He said, “Since the company started here, no single individual has been given employment. We don’t have any of our persons. We are so neglected. I don’t think they regards us as anything. That is why we are saying let us try another oil company.
“This is an opportunity to let the Federal Government know that we are suffering. We are calling on NNPC to take over the oil field. They should hold it and invite us for a meeting. We want to try another company and see.”
Meanwhile, in a statement that Chief Morgan Ulunwa signed on behalf of the Traditional Rulers Council of OML-11, director-general of the body, His Royal Majesty, King Obioma Nworgu, the king of Etiti-Owaza, and the president of youths of OML-11, Dimgba Destiny, the host communities alleged neglect.
Reading the statement, Ulunwa said the communities have tolerated the multinational oil company long enough. He said the company had failed in its corporate social responsibility (CSR).
“They take us for granted, unduly, and we declare, today, enough is enough. It is unsuspecting, latest obnoxious bid to regain the expired OML-11 license after long unproductive sojourn, as far as host communities are concerned, for six decades in OML-11 soil is a covert display of tendencies of uncommon foreign trader-tenant that dwells on fostering greed, reminiscent of the dark days of apartheid South Africa.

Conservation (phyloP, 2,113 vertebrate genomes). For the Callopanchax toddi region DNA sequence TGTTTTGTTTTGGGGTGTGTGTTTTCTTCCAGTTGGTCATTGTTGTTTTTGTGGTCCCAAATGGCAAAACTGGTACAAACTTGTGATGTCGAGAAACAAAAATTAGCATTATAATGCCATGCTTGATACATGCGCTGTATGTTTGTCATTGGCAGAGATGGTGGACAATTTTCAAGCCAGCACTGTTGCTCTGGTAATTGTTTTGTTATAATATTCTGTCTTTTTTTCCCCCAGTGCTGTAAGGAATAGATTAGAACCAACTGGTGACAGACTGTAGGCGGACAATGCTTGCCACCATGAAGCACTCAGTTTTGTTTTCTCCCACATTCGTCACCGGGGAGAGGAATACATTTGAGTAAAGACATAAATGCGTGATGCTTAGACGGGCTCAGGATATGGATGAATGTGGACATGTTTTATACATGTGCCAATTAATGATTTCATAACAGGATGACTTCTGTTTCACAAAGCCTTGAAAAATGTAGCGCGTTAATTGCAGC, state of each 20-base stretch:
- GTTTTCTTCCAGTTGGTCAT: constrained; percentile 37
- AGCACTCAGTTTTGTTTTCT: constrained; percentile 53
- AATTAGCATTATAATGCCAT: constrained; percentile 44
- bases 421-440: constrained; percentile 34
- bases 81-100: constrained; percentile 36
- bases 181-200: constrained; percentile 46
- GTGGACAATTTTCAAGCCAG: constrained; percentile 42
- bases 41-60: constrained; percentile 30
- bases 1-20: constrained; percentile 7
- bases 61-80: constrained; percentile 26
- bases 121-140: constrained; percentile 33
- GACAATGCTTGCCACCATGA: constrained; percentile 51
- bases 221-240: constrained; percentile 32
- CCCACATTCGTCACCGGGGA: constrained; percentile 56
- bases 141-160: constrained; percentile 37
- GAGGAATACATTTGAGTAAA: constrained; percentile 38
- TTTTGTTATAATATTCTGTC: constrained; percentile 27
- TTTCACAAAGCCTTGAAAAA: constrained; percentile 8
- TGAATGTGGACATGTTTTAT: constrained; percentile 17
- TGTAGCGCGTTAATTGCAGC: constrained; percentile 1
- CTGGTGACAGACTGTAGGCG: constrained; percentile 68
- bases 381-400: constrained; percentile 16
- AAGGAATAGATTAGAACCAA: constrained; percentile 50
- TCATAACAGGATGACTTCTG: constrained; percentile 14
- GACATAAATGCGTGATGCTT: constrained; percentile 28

“We shall resist the forceful further sojourning among us aggressively and threateningly, too. Accordingly, a committee to work out modalities to this effect is in the pipeline. We shall occupy and take over our natural oil assets, the OML-11 oil fields.
“You should leave us alone. We can no longer contain with your obnoxious antics, namely, divide and rule, double standard and unrepentant cheat,” the statement said.
However, Mr. Bamidele Odugbesan, media relations manager of Shell, told Daily Sun: “SPDC and its joint venture partners are delighted with our contributions to the revenue and development of Nigeria and our host communities. The contributions from our operations provide critical revenue that enable government to drive socio-economic growth in the host communities and in the country.
“SPDC JV has operated the OML for over 50 years and has significantly invested not only in assets related to the OML, but also in assets that are important to other SPDC JV operations located within the OML, such as the Afam VI power plant, which, in 2018, provided 13 per cent of electricity to the national grid.
“The SPDC JV has fulfilled its obligations under the Petroleum Act for the renewal of OML 11 and hence has a right to renew the lease. That has been upheld by the court’s ruling. Our preference, of course, remains to engage with the authorities on options available for the amicable resolution of issues around the lease renewal.
“In 2012, SPDC handed over the operatorship of the Ogoni field, a part of OML 11, to National Petroleum Development Company (NPDC). The recent court ruling upholding the right of the SPDC JV to the renewal of OML 11 does not change the operatorship of the Ogoni field by NPDC, the exploration and production subsidiary of NNPC. SPDC formally ceased oil and gas exploration in Ogoni in 1993 with no plans to return.”